The adventure/roleplaying game industry is a small one, and there isn’t the kind of money inside of it that other industries have. The industry consists of creative game designers willing to work 60 hours a week for half the pay they could command outside the game industry.

Even at that, the ONLY way the game industry survives is by the hard labor of unpaid volunteers who (for some free games) provide no end of valuable services to game publishers.

Mike West answers rules questions on Federation Commander. Nick Blank does the same thing for Federation & Empire, Andy Palmer for Prime Directive d20, Gary Plana for GURPS Prime Directive, and Mike Filsinger for Star Fleet Battles.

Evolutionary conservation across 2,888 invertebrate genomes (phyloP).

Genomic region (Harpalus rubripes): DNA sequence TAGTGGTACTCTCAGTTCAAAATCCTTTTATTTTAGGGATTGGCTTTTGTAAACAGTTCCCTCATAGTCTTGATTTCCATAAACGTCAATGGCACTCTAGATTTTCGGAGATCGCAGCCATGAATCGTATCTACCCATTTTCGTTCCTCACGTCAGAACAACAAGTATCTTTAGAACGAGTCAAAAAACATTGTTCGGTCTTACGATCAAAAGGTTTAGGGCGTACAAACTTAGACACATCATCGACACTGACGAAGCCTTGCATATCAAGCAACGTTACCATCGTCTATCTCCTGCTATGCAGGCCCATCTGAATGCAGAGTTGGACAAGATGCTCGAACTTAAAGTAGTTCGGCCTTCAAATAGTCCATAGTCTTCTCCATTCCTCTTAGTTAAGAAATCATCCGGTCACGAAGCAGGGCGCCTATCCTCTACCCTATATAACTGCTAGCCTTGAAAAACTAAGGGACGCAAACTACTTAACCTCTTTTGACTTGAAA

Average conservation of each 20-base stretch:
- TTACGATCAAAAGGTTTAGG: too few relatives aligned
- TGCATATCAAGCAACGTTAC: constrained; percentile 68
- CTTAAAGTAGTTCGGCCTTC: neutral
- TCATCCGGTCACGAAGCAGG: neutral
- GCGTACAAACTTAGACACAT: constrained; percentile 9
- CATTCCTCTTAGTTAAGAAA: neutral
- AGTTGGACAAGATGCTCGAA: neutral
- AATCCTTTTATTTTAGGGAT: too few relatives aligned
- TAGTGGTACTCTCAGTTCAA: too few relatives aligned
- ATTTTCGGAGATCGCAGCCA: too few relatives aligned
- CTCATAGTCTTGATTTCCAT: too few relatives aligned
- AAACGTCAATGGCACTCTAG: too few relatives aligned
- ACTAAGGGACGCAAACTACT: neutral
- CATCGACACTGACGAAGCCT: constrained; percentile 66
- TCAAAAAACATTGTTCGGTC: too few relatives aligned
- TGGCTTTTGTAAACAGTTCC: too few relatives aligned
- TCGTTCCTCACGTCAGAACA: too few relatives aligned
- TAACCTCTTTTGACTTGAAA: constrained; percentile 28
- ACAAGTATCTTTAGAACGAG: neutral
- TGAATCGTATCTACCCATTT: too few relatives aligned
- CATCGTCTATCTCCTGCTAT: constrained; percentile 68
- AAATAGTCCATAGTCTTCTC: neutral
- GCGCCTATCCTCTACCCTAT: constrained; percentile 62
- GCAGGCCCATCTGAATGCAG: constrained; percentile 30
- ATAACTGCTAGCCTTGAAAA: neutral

Frank Brooks runs the Play-by-Email system as a volunteer and Paul Franz charges barely enough for the On-Line game system to pay the server costs.

Federation & Empire would not exist without Chuck Strong (a real-world colonel from Space Command) doing scenarios, or without Jeff Laikind in charge of the overall game system and the Ship Information Tables.

Very little would get done on any of our games except for the Playtest Battle Labs run by Scott Moellmer in Colorado and by Joe Butler in Tennessee.

We have other staffers who do specific things (and sometimes a wide variety of things) for us including Scott Tenhoff, Chris Fant, Stewart Frazier, John Berg, John Sickels, Matthew Francois, Jonathan Thompson, Mike Curtis, Loren Knight. Some vital part of the product line would grind to a halt without each one of them.